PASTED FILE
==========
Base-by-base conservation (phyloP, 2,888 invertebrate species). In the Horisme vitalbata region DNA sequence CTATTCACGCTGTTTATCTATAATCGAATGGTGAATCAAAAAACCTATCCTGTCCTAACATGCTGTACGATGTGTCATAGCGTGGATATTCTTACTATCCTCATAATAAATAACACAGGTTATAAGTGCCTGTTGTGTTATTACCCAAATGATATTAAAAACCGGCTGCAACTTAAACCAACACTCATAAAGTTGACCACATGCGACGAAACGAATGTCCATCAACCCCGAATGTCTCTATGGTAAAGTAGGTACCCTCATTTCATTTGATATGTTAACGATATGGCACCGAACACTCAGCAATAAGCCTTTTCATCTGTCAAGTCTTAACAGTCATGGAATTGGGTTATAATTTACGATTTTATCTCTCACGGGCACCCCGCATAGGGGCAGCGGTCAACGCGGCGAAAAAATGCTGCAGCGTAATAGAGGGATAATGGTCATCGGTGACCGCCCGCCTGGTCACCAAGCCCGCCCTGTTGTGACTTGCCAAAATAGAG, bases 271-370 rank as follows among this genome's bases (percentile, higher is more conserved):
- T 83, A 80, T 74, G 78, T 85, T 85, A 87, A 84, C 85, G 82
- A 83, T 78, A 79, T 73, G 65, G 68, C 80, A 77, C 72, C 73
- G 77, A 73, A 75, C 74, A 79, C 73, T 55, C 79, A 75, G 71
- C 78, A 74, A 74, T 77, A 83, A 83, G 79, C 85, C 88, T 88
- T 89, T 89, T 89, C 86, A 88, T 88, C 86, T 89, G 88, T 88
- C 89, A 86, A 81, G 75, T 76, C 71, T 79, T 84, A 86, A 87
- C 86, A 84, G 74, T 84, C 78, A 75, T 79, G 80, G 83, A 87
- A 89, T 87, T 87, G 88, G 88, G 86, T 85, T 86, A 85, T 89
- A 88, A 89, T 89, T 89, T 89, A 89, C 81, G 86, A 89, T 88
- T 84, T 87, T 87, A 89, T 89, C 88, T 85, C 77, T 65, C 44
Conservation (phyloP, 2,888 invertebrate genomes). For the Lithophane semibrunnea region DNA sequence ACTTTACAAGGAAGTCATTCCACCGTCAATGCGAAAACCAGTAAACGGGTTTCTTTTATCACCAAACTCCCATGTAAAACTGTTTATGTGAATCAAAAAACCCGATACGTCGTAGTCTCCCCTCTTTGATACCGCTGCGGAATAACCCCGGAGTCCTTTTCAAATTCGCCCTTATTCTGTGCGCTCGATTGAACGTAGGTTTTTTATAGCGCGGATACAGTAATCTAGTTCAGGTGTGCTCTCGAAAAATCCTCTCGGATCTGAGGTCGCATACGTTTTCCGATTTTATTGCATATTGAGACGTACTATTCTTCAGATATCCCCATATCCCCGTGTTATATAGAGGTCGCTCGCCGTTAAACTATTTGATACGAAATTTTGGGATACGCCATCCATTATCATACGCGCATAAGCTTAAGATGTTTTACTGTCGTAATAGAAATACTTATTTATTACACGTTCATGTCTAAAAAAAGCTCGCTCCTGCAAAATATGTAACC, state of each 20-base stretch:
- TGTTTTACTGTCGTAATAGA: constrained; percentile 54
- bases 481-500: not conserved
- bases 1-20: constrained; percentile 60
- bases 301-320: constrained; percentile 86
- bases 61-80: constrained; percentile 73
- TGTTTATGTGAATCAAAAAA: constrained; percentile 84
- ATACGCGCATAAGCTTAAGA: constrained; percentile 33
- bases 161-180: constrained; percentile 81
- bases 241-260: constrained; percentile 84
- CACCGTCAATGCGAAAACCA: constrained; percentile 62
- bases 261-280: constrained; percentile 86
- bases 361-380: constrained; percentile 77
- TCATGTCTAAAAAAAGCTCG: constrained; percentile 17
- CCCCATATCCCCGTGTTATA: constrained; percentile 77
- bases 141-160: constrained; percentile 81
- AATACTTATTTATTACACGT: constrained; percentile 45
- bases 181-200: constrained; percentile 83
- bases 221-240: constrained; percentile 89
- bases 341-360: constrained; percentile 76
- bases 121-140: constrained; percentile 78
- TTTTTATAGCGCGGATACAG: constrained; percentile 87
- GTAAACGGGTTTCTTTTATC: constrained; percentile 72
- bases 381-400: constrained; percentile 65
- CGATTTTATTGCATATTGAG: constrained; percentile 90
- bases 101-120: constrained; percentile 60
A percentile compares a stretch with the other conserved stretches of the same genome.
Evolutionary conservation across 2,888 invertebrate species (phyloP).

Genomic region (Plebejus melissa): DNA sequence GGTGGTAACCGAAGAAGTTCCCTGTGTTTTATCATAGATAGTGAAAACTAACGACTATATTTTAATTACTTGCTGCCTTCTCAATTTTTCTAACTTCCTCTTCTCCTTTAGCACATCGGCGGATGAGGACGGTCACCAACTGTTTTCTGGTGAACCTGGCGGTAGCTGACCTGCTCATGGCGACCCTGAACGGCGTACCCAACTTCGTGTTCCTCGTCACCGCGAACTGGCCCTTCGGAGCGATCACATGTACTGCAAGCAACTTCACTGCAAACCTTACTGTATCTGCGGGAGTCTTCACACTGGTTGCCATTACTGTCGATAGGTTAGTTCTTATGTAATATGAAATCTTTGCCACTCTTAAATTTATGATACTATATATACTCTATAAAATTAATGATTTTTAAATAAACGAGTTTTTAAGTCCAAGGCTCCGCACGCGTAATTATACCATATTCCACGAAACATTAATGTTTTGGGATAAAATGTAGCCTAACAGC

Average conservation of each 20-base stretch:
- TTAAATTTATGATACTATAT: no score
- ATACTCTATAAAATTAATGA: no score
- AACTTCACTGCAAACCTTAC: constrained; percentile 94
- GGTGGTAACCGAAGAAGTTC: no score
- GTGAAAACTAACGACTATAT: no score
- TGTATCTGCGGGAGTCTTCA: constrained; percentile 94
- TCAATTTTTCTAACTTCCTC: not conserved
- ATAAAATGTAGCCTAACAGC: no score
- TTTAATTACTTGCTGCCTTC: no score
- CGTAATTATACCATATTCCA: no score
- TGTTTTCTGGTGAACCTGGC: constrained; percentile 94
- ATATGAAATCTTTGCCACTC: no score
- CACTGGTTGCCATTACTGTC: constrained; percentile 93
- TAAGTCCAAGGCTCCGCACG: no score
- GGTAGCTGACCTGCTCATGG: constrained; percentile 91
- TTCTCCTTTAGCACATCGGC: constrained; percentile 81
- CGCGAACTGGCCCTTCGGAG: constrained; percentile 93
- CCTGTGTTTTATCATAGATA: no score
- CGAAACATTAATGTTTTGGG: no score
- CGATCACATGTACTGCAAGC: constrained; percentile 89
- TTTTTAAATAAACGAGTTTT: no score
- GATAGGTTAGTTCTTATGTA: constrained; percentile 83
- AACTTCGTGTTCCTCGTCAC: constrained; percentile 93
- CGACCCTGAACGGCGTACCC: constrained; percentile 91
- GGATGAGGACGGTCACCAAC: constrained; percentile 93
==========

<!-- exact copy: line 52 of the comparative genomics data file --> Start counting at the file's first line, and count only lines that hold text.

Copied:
- TGTTTTCTGGTGAACCTGGC: constrained; percentile 94